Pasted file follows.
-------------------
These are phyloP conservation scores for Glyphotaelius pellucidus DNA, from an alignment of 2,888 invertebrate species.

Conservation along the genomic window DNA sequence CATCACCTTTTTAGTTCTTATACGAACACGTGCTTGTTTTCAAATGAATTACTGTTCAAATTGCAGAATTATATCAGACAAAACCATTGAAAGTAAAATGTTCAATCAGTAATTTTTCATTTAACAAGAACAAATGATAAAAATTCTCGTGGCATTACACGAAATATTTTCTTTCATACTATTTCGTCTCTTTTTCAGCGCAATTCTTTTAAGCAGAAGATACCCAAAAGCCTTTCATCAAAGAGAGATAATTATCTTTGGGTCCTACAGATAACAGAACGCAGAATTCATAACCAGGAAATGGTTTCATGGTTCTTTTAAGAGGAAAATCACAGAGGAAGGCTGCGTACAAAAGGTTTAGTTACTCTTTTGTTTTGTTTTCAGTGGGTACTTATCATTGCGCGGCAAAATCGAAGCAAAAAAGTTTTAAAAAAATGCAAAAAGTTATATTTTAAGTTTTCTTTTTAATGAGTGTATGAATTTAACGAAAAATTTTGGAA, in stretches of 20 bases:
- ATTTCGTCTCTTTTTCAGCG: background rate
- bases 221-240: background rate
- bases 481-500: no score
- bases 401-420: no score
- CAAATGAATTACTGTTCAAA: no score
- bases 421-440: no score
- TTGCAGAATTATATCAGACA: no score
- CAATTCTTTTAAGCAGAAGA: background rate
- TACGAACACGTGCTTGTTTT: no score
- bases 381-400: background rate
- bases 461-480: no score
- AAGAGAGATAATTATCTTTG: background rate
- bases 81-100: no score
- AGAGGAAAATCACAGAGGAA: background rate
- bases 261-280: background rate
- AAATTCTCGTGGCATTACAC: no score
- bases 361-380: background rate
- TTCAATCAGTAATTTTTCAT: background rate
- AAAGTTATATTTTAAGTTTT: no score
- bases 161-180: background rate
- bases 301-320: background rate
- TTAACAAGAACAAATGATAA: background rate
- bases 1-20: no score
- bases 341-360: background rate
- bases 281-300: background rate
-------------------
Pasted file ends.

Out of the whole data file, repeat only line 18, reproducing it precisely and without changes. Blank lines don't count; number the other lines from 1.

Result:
- AAATTCTCGTGGCATTACAC: no score